Monday, April 12, 2010

Urban ecology: Revisiting weeds?

Urban landscapes seem very different from natural, 'pristine' landscapes, but many similar principles apply to understanding both of them. Those of us who are city-dwellers from birth, like most Singaporeans, have a very skewed vision of what urban vegetation 'should' be like, conditioned by heavily manicured and landscapes parks and plantings. We tend to look down on weeds and wildflowers as plant pests and ugly eyesores to be managed rather than celebrated. But weeds, or to use a more neutral term, 'spontaneous vegetation', have an important function in the urban environment, as Peter del Tredici argues.

Del Tredici is a scientist at the Arnold Arboretum and lecturer at the Harvard Graduate School of Design, and has just written a book titled Wild Urban Plants of the Northeast: A Field Guide, where he explains his philosophy of urban ecology in detail, along with descriptions of common species in the American Northeast. I attended a talk he gave in conjunction with a booksigning event, and was struck by how many of the things he observed about urban vegetation also applied to what we find in Singapore:

  • Plants that thrive in urban open lots tend to be native to harsh environments. In the US, the 'Tree of Heaven' (Ailanthus altissima) is a cliff-dwelling species from East Asia and common in cities like Boston; in Singapore, Adinandra dumosa, which is common on wasteland, is actually native to limestone hills on the Peninsula.
  • Bird-dispersed species with small seeds spread quickly and aggressively. Most of the successful species in urban landscapes are early successional species in 'nature'.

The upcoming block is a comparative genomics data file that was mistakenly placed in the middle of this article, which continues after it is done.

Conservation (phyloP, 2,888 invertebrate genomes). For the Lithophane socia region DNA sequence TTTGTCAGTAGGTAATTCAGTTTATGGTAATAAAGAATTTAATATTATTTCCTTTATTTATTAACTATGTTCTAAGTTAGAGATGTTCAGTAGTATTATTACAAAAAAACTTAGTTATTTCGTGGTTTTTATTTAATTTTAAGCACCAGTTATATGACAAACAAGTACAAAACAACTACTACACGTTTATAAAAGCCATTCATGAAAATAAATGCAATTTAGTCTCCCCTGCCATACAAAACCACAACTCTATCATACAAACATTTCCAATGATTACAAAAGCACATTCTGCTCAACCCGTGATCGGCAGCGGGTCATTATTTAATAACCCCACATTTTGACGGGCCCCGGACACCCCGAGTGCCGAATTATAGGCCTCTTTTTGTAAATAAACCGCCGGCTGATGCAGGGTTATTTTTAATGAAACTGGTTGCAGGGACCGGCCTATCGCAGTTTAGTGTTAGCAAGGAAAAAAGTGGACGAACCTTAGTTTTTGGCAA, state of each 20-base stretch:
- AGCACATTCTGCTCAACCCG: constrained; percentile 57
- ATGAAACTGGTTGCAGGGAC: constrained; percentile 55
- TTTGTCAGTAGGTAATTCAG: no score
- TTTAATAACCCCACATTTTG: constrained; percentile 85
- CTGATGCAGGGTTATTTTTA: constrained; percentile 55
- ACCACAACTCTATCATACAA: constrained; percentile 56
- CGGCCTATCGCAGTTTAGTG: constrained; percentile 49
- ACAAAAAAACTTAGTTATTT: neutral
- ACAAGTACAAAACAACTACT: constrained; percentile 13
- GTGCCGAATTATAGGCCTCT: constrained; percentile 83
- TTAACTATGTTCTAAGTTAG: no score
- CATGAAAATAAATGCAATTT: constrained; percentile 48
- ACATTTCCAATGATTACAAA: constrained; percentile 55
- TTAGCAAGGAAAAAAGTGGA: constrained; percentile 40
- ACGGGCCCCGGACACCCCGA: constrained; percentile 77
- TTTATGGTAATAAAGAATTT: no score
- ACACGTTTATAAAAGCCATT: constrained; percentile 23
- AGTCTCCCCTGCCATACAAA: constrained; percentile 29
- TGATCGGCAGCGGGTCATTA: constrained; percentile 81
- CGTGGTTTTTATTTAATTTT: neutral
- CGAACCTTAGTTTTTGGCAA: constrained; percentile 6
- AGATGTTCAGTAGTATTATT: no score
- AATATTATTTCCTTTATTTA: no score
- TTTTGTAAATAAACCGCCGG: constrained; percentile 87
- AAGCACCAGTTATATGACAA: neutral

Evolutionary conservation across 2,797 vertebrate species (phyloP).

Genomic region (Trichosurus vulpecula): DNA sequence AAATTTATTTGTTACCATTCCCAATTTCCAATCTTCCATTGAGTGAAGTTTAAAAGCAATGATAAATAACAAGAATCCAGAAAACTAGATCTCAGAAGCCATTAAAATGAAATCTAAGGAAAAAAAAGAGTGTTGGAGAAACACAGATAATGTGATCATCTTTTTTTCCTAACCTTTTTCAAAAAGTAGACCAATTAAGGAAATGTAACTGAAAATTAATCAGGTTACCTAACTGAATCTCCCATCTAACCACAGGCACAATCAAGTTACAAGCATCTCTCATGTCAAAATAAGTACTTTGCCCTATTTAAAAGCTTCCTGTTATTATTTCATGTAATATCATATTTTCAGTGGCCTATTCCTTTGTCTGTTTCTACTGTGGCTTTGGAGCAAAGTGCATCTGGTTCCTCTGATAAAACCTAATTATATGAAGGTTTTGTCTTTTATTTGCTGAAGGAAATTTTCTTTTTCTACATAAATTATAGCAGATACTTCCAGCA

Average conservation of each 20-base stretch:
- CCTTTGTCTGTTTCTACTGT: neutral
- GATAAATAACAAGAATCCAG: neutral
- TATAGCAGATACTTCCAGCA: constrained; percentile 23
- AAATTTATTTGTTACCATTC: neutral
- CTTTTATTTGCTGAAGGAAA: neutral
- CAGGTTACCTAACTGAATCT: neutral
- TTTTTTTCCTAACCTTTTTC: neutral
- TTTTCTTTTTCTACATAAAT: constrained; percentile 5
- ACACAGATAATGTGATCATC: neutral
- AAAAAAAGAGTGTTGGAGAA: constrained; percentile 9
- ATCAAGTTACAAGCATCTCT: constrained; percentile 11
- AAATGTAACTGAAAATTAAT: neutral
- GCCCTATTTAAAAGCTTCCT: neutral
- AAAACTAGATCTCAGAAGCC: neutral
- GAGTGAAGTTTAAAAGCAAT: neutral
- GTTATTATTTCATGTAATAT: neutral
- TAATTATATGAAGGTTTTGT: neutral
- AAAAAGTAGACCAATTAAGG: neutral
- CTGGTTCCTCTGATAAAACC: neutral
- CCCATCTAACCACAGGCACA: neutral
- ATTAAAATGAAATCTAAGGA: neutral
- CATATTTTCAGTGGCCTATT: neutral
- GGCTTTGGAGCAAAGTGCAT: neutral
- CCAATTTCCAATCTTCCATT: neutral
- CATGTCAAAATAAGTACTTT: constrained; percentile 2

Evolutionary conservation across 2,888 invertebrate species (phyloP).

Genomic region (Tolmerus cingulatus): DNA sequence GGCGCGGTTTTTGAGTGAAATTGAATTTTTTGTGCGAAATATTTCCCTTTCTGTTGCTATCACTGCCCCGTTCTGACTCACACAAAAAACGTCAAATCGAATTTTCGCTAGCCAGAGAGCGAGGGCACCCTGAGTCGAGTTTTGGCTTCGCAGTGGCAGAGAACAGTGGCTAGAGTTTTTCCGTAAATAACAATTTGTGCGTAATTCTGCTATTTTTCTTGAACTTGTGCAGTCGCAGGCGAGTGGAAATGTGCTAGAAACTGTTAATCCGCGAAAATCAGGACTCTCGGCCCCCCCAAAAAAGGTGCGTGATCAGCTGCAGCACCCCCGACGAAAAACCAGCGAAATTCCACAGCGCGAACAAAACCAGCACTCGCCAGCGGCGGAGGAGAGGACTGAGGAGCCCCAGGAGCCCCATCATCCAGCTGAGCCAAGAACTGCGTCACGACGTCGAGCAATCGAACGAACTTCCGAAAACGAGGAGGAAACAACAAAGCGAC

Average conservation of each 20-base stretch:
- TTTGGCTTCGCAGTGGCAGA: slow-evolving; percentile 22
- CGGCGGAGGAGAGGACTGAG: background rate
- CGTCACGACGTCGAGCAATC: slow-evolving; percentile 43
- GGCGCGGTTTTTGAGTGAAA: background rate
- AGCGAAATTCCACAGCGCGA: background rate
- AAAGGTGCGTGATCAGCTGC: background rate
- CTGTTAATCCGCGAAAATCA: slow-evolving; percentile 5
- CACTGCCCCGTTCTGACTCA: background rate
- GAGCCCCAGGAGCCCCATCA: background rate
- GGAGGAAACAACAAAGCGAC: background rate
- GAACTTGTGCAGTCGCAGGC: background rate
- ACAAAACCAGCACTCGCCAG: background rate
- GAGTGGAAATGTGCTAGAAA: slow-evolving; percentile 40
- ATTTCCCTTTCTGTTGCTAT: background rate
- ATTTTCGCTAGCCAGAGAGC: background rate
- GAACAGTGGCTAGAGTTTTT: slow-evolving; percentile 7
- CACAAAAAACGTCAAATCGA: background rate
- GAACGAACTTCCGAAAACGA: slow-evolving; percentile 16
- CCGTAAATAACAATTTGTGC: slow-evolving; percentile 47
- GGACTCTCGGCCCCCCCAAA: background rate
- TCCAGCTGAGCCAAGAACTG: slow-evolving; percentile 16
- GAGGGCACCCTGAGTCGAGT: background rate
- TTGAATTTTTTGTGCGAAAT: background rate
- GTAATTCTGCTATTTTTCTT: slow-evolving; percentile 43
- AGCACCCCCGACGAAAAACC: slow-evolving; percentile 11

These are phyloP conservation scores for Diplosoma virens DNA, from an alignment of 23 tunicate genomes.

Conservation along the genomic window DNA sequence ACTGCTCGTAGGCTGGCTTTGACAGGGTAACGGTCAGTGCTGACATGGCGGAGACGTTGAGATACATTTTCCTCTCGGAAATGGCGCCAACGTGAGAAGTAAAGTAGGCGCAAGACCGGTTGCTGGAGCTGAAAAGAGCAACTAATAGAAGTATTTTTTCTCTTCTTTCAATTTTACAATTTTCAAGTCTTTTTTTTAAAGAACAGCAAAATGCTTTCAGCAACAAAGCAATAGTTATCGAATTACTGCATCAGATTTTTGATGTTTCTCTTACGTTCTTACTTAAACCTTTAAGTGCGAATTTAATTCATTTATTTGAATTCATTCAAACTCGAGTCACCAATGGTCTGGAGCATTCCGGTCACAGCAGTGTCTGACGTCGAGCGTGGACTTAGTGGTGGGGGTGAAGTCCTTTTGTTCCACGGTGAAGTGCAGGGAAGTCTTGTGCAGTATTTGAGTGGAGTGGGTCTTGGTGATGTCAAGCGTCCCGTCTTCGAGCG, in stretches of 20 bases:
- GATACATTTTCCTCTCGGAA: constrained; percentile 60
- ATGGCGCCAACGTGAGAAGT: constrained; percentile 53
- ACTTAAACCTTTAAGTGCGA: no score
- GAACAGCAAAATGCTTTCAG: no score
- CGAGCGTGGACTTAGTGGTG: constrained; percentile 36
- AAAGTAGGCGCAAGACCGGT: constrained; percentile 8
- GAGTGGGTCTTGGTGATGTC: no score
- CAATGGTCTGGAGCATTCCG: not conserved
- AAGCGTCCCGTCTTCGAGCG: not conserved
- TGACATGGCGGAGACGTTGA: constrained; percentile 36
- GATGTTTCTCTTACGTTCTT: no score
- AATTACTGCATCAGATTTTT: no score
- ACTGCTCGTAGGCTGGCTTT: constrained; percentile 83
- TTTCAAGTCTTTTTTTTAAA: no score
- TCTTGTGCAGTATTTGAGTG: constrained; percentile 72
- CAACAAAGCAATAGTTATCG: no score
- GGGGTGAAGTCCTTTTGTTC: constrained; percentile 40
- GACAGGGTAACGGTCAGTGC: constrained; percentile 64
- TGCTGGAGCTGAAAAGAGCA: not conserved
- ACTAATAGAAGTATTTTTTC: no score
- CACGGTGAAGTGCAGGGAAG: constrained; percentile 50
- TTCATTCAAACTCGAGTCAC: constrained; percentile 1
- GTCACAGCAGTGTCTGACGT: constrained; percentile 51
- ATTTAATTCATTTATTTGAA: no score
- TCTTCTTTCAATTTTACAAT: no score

• The growth of spontaneous vegetation is inversely proportional to how wealthy the neighborhood is. In shrinking cities with declining economies, like Detroit, abandoned lots are being left to be grown over by wild grass and shrubs, and some companies even run pheasant hunts in the city because those birds are starting to colonize these spaces.
  • Wayside trees planted for ornament and shade can escape and invade native habitats, displacing native species. Norway Maple is a big problem in Massachusetts, where it's illegal to plant this species, just like Albizzia might be in Singapore.

Ultimately what he argues for is a change of perspective - we can see these as ugly weeds, or we can incorporate them into our appreciation of the urban landscape, using and manipulating them to suit our needs. Even in their unmanaged form, urban wild plants provide many important services, not least among them shade and temperature regulation, soil consolidation, and even phytoremediation. With the economic downturn, less money is available for urban landscaping and planting, but if we can make use of these erstwhile invasive species, by weeding out the uglier and less cooperative species, making paths and borders, we could produce wild urban woodlands that enhance the urban experience, instead of detracting from it.

Looking at the plant list in his book, it is also striking how many of the species listed are actually common to both places. At the booksigning, he wrote in my copy that I "won't find any of these in Singapore," but at the genus or family level, there are quite a number of familiar names: Composites, Legumes, and Crucifers for sure, but also Euphorbiaceae, Scrophulariaceae, and Vitaceae. Familiar genera abounded especially among the grasses: Eragrostis, Digitaria, Poa. I'm sure someone has had similar thoughts before, but it would be instructive to look at the comparative community phylogenetics of weeds around the world - are certain groups of plants particularly predisposed to be successful in the urban landscape? If so we should start getting familiar with them, because these are the species that will be most familiar to most of the human population in time to come, if not already.

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